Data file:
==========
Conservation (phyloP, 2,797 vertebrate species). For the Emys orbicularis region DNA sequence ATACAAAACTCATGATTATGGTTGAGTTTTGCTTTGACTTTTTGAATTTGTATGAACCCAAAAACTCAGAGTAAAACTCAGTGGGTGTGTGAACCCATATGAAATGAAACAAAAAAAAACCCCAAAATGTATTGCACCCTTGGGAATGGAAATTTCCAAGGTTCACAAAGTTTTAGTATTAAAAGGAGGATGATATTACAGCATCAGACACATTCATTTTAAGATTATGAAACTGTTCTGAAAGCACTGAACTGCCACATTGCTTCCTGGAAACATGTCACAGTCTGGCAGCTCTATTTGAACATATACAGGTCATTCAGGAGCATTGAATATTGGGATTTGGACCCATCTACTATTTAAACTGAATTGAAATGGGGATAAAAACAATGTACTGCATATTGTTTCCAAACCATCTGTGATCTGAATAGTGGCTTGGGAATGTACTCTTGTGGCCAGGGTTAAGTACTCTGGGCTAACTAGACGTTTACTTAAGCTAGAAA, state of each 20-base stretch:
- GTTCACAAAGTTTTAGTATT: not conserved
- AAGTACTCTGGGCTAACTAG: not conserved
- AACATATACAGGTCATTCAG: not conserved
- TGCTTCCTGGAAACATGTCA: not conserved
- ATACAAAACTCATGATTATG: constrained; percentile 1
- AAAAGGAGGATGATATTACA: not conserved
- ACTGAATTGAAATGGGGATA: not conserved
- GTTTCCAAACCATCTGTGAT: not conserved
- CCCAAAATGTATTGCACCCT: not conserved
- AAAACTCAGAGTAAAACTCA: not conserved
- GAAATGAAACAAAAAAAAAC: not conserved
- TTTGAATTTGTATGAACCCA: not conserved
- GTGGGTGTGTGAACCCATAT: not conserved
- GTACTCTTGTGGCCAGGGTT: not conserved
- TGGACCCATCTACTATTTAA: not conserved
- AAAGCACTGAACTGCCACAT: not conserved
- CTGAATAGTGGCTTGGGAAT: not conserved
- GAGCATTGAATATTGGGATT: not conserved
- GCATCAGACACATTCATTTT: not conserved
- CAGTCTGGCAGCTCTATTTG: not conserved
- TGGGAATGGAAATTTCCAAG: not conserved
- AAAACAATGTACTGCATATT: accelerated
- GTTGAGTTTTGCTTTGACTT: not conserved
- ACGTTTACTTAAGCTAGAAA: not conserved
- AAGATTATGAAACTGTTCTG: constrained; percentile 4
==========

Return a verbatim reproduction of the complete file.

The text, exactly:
Conservation (phyloP, 2,797 vertebrate species). For the Emys orbicularis region DNA sequence ATACAAAACTCATGATTATGGTTGAGTTTTGCTTTGACTTTTTGAATTTGTATGAACCCAAAAACTCAGAGTAAAACTCAGTGGGTGTGTGAACCCATATGAAATGAAACAAAAAAAAACCCCAAAATGTATTGCACCCTTGGGAATGGAAATTTCCAAGGTTCACAAAGTTTTAGTATTAAAAGGAGGATGATATTACAGCATCAGACACATTCATTTTAAGATTATGAAACTGTTCTGAAAGCACTGAACTGCCACATTGCTTCCTGGAAACATGTCACAGTCTGGCAGCTCTATTTGAACATATACAGGTCATTCAGGAGCATTGAATATTGGGATTTGGACCCATCTACTATTTAAACTGAATTGAAATGGGGATAAAAACAATGTACTGCATATTGTTTCCAAACCATCTGTGATCTGAATAGTGGCTTGGGAATGTACTCTTGTGGCCAGGGTTAAGTACTCTGGGCTAACTAGACGTTTACTTAAGCTAGAAA, state of each 20-base stretch:
- GTTCACAAAGTTTTAGTATT: not conserved
- AAGTACTCTGGGCTAACTAG: not conserved
- AACATATACAGGTCATTCAG: not conserved
- TGCTTCCTGGAAACATGTCA: not conserved
- ATACAAAACTCATGATTATG: constrained; percentile 1
- AAAAGGAGGATGATATTACA: not conserved
- ACTGAATTGAAATGGGGATA: not conserved
- GTTTCCAAACCATCTGTGAT: not conserved
- CCCAAAATGTATTGCACCCT: not conserved
- AAAACTCAGAGTAAAACTCA: not conserved
- GAAATGAAACAAAAAAAAAC: not conserved
- TTTGAATTTGTATGAACCCA: not conserved
- GTGGGTGTGTGAACCCATAT: not conserved
- GTACTCTTGTGGCCAGGGTT: not conserved
- TGGACCCATCTACTATTTAA: not conserved
- AAAGCACTGAACTGCCACAT: not conserved
- CTGAATAGTGGCTTGGGAAT: not conserved
- GAGCATTGAATATTGGGATT: not conserved
- GCATCAGACACATTCATTTT: not conserved
- CAGTCTGGCAGCTCTATTTG: not conserved
- TGGGAATGGAAATTTCCAAG: not conserved
- AAAACAATGTACTGCATATT: accelerated
- GTTGAGTTTTGCTTTGACTT: not conserved
- ACGTTTACTTAAGCTAGAAA: not conserved
- AAGATTATGAAACTGTTCTG: constrained; percentile 4